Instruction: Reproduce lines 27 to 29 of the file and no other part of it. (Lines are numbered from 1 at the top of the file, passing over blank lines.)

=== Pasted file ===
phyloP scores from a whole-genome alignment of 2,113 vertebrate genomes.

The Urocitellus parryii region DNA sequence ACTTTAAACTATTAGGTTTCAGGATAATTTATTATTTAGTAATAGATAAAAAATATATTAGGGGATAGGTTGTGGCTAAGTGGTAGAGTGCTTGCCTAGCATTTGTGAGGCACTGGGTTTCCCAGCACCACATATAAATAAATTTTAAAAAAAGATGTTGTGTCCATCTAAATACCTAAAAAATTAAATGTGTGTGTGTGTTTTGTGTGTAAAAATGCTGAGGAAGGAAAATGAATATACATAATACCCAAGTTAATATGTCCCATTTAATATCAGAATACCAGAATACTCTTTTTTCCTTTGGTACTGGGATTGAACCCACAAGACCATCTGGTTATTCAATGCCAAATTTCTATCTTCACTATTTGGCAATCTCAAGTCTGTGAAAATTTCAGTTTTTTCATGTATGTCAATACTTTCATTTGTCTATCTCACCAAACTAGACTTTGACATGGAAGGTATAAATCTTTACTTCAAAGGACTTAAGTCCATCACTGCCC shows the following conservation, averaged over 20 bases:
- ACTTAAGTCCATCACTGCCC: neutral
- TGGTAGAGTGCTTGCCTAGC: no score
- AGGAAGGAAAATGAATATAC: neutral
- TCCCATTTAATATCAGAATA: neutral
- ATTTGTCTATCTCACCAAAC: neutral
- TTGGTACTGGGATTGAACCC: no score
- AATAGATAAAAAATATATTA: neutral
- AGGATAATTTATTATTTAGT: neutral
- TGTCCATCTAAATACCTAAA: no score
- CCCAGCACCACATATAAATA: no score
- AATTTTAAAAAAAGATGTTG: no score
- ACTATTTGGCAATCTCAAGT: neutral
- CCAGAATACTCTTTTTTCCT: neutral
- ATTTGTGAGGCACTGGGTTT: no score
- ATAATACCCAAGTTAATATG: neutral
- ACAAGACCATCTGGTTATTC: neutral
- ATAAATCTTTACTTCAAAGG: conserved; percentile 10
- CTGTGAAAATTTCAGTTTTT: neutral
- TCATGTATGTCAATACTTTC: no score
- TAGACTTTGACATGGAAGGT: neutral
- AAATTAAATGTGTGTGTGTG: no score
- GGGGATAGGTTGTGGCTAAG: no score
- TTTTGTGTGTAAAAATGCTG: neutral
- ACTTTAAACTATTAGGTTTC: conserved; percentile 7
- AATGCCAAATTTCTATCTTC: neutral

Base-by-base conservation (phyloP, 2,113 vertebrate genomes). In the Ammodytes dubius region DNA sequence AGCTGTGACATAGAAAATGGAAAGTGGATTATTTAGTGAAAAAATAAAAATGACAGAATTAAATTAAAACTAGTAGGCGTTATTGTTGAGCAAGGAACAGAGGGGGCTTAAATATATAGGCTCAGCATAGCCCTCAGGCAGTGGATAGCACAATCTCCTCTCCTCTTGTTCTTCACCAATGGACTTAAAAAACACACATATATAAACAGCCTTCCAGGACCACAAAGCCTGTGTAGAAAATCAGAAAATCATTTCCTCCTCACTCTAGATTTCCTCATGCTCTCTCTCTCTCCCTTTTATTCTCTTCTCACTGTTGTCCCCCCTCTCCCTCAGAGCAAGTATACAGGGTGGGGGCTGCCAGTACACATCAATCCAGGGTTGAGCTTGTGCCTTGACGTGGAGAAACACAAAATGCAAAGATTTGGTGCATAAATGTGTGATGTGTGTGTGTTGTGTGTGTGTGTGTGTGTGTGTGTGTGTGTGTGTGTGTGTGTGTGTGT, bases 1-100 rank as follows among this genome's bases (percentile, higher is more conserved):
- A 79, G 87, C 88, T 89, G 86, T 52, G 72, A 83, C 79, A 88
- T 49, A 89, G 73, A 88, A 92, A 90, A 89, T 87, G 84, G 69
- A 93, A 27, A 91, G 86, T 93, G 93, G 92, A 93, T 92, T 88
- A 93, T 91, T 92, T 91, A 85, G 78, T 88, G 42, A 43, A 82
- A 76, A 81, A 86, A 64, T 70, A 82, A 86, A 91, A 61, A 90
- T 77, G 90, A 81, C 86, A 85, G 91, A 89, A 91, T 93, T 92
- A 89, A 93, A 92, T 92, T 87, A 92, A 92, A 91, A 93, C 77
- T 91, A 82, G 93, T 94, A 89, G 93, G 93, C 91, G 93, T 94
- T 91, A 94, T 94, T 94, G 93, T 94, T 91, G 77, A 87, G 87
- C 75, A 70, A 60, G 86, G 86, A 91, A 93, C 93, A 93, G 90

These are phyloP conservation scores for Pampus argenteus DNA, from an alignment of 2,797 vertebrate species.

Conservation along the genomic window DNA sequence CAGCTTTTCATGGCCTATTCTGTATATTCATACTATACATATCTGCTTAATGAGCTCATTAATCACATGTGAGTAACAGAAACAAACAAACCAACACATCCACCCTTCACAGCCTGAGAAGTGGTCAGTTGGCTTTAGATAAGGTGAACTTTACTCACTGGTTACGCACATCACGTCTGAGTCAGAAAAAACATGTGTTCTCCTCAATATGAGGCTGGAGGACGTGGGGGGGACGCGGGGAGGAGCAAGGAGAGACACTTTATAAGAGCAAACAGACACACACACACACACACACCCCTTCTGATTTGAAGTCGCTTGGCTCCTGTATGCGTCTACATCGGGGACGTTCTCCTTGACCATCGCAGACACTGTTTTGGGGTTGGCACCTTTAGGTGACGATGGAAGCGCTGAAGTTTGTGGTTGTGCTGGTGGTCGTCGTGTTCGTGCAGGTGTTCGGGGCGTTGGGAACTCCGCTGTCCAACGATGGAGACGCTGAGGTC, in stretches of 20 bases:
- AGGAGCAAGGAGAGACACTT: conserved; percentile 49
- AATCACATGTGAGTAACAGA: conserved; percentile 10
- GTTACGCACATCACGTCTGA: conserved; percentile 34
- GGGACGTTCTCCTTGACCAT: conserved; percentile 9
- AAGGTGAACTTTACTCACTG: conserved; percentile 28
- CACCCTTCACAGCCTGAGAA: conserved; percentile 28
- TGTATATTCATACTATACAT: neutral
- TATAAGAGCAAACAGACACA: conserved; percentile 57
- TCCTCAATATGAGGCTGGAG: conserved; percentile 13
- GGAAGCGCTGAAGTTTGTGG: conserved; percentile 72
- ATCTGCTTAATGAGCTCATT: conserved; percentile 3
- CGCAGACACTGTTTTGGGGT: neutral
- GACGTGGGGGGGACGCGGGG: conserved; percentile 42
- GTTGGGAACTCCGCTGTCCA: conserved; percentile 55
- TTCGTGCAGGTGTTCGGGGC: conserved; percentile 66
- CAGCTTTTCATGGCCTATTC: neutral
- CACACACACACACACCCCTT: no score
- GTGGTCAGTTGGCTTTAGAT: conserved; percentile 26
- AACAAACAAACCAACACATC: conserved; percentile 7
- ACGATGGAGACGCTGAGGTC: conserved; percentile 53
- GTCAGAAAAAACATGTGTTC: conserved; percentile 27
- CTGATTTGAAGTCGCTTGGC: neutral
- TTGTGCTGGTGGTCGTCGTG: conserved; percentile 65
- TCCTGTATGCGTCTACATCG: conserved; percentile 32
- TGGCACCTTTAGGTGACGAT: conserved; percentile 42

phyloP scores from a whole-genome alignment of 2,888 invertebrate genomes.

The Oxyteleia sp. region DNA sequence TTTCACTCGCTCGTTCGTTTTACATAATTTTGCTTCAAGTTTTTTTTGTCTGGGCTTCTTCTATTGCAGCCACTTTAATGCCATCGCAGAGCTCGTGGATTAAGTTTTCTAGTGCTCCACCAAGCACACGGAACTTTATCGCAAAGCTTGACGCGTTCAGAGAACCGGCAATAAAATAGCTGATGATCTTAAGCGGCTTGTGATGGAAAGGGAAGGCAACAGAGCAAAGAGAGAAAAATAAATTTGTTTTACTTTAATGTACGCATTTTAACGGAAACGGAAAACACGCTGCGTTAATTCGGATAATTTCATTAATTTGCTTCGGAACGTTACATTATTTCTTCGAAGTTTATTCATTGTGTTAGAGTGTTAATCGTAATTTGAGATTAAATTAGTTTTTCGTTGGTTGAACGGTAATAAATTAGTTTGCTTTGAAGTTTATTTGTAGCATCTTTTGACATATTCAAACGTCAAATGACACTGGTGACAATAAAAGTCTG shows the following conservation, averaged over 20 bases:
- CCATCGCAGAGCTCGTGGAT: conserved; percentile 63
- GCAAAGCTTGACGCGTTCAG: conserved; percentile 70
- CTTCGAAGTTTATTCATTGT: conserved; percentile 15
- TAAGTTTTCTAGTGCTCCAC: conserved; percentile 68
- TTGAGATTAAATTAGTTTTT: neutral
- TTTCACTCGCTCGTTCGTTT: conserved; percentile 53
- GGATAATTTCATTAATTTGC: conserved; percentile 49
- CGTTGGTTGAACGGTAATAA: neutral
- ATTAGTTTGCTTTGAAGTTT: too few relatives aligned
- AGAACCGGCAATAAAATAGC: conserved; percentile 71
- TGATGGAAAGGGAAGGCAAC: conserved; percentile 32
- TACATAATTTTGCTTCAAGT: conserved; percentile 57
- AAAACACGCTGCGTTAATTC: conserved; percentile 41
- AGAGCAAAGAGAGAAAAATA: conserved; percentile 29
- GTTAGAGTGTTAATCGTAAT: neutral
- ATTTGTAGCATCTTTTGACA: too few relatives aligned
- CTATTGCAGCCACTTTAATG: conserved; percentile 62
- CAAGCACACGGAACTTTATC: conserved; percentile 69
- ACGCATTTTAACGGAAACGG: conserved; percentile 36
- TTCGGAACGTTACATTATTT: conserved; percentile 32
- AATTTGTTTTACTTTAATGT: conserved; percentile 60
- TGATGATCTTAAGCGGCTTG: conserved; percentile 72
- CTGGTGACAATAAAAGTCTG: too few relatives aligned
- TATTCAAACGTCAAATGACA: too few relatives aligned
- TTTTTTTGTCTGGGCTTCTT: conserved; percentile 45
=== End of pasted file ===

- AATGCCAAATTTCTATCTTC: neutral

Base-by-base conservation (phyloP, 2,113 vertebrate genomes). In the Ammodytes dubius region DNA sequence AGCTGTGACATAGAAAATGGAAAGTGGATTATTTAGTGAAAAAATAAAAATGACAGAATTAAATTAAAACTAGTAGGCGTTATTGTTGAGCAAGGAACAGAGGGGGCTTAAATATATAGGCTCAGCATAGCCCTCAGGCAGTGGATAGCACAATCTCCTCTCCTCTTGTTCTTCACCAATGGACTTAAAAAACACACATATATAAACAGCCTTCCAGGACCACAAAGCCTGTGTAGAAAATCAGAAAATCATTTCCTCCTCACTCTAGATTTCCTCATGCTCTCTCTCTCTCCCTTTTATTCTCTTCTCACTGTTGTCCCCCCTCTCCCTCAGAGCAAGTATACAGGGTGGGGGCTGCCAGTACACATCAATCCAGGGTTGAGCTTGTGCCTTGACGTGGAGAAACACAAAATGCAAAGATTTGGTGCATAAATGTGTGATGTGTGTGTGTTGTGTGTGTGTGTGTGTGTGTGTGTGTGTGTGTGTGTGTGTGTGTGTGT, bases 1-100 rank as follows among this genome's bases (percentile, higher is more conserved):
- A 79, G 87, C 88, T 89, G 86, T 52, G 72, A 83, C 79, A 88